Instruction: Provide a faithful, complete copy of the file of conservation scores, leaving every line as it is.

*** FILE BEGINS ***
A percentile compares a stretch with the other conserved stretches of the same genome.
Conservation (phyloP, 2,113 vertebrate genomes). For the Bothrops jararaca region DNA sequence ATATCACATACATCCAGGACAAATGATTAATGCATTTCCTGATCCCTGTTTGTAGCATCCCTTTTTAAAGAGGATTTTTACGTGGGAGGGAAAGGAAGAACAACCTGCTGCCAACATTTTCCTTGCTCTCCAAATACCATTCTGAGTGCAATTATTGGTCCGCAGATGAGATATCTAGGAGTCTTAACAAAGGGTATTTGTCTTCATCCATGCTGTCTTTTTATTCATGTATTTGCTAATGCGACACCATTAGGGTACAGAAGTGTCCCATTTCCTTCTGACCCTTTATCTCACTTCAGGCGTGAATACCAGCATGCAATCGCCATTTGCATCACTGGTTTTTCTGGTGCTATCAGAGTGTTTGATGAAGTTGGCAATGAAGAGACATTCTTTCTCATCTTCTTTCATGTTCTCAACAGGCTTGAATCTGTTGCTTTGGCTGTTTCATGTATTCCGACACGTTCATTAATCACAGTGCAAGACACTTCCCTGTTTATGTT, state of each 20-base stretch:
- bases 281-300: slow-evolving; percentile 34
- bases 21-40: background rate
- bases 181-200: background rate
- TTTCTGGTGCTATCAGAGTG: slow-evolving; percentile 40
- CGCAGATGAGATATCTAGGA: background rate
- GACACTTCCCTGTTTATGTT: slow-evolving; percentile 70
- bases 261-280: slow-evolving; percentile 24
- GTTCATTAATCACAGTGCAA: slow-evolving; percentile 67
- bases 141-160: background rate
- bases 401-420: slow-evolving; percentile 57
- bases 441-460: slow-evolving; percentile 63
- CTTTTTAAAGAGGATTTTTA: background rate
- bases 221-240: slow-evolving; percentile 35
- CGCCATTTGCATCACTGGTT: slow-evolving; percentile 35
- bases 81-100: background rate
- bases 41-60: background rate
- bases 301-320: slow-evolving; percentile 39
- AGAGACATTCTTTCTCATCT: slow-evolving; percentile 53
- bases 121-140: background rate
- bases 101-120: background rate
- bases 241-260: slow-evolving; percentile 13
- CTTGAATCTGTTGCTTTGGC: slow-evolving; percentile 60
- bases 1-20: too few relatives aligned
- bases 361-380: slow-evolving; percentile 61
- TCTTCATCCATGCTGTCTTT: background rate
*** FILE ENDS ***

A percentile compares a stretch with the other conserved stretches of the same genome.
Conservation (phyloP, 2,113 vertebrate genomes). For the Bothrops jararaca region DNA sequence ATATCACATACATCCAGGACAAATGATTAATGCATTTCCTGATCCCTGTTTGTAGCATCCCTTTTTAAAGAGGATTTTTACGTGGGAGGGAAAGGAAGAACAACCTGCTGCCAACATTTTCCTTGCTCTCCAAATACCATTCTGAGTGCAATTATTGGTCCGCAGATGAGATATCTAGGAGTCTTAACAAAGGGTATTTGTCTTCATCCATGCTGTCTTTTTATTCATGTATTTGCTAATGCGACACCATTAGGGTACAGAAGTGTCCCATTTCCTTCTGACCCTTTATCTCACTTCAGGCGTGAATACCAGCATGCAATCGCCATTTGCATCACTGGTTTTTCTGGTGCTATCAGAGTGTTTGATGAAGTTGGCAATGAAGAGACATTCTTTCTCATCTTCTTTCATGTTCTCAACAGGCTTGAATCTGTTGCTTTGGCTGTTTCATGTATTCCGACACGTTCATTAATCACAGTGCAAGACACTTCCCTGTTTATGTT, state of each 20-base stretch:
- bases 281-300: slow-evolving; percentile 34
- bases 21-40: background rate
- bases 181-200: background rate
- TTTCTGGTGCTATCAGAGTG: slow-evolving; percentile 40
- CGCAGATGAGATATCTAGGA: background rate
- GACACTTCCCTGTTTATGTT: slow-evolving; percentile 70
- bases 261-280: slow-evolving; percentile 24
- GTTCATTAATCACAGTGCAA: slow-evolving; percentile 67
- bases 141-160: background rate
- bases 401-420: slow-evolving; percentile 57
- bases 441-460: slow-evolving; percentile 63
- CTTTTTAAAGAGGATTTTTA: background rate
- bases 221-240: slow-evolving; percentile 35
- CGCCATTTGCATCACTGGTT: slow-evolving; percentile 35
- bases 81-100: background rate
- bases 41-60: background rate
- bases 301-320: slow-evolving; percentile 39
- AGAGACATTCTTTCTCATCT: slow-evolving; percentile 53
- bases 121-140: background rate
- bases 101-120: background rate
- bases 241-260: slow-evolving; percentile 13
- CTTGAATCTGTTGCTTTGGC: slow-evolving; percentile 60
- bases 1-20: too few relatives aligned
- bases 361-380: slow-evolving; percentile 61
- TCTTCATCCATGCTGTCTTT: background rate